Characterizing the differential distribution and targets of Sumo paralogs in the mouse brain release_lbv7aprsyfgy3pzsxalvjrdjl4 [as of editgroup_qdkwzh6tjzhzrlrqan6kkvepwu]

by Terry R Suk, Trina T Nguyen, Zoe A Fisk, Miso Mitkovski, Haley M Geertsma, Jean-Louis A Parmasad, Meghan M Heer, Steve M Callaghan, Nils Brose, Marilyn Tirard, Maxime W.C. Rousseaux

Released as a post by Cold Spring Harbor Laboratory.



SUMOylation is an evolutionarily conserved and essential mechanism whereby Small Ubiquitin Like Modifiers, or SUMO proteins (Sumo in mice), are covalently bound to protein substrates in a highly dynamic and reversible manner. SUMOylation is involved in a variety of basic neurological processes including learning and memory, and central nervous system development, but is also linked with neurological disorders. However, studying SUMOylation in vivo remains challenging due to limited tools to study Sumo proteins and their targets in their native context. More complexity arises from the fact that Sumo1 and Sumo2 are ~50% homologous, whereas Sumo2 and Sumo3 are nearly identical and indistinguishable with antibodies. While Sumo paralogues can compensate for one another's loss, Sumo2 is highest expressed and only paralog essential for embryonic development making it critical to uncover roles specific to Sumo2 in vivo. To further examine the roles of Sumo2, and to begin to tease apart the redundancy and similarity between key Sumo paralogs, we generated (His6-)HA epitope-tagged Sumo2 knock-in mouse alleles, expanding the current Sumo knock-in mouse tool-kit comprising of the previously generated His6-HA-Sumo1 knock-in model. Using these HA-Sumo mouse lines, we performed whole brain imaging and mapping to the Allen Brain Atlas to analyze the relative distribution of the Sumo1 and Sumo2 paralogues in the adult mouse brain. We observed differential staining patterns between Sumo1 and Sumo2, including a partial localization of Sumo2 in nerve cell synapses of the hippocampus. Combining immunoprecipitation with mass spectrometry, we identified native substrates targeted by Sumo1 or Sumo2 in the mouse brain. We validated select hits using proximity ligation assays, further providing insight into the subcellular distribution of neuronal Sumo2-conjugates. These mouse models thus serve as valuable tools to study the cellular and biochemical roles of SUMOylation in the central nervous system.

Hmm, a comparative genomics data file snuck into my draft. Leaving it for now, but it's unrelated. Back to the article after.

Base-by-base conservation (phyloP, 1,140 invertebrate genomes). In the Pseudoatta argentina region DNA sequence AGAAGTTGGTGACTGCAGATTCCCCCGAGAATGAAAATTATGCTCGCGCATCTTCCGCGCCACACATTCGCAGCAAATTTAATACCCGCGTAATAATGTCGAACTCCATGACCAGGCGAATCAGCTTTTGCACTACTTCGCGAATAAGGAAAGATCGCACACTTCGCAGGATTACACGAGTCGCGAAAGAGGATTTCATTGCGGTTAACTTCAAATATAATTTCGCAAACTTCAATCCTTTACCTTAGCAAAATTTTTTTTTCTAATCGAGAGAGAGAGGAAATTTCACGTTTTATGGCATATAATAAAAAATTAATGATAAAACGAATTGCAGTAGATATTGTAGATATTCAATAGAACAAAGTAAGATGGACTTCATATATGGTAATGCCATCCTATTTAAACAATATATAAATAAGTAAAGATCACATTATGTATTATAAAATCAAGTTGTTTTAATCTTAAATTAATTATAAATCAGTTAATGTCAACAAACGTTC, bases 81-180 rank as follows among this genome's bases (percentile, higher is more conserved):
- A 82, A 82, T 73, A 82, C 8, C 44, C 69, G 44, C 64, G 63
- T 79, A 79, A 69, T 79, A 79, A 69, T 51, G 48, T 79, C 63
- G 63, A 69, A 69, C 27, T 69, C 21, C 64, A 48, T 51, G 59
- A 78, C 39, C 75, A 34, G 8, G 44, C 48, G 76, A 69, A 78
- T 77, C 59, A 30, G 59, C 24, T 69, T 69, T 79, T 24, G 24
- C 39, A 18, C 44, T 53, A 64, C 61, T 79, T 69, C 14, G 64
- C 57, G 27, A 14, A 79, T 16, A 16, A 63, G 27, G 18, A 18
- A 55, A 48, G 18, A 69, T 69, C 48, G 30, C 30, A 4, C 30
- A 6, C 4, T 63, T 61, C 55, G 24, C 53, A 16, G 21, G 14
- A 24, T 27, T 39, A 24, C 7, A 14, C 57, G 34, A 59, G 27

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Date   2022-09-10
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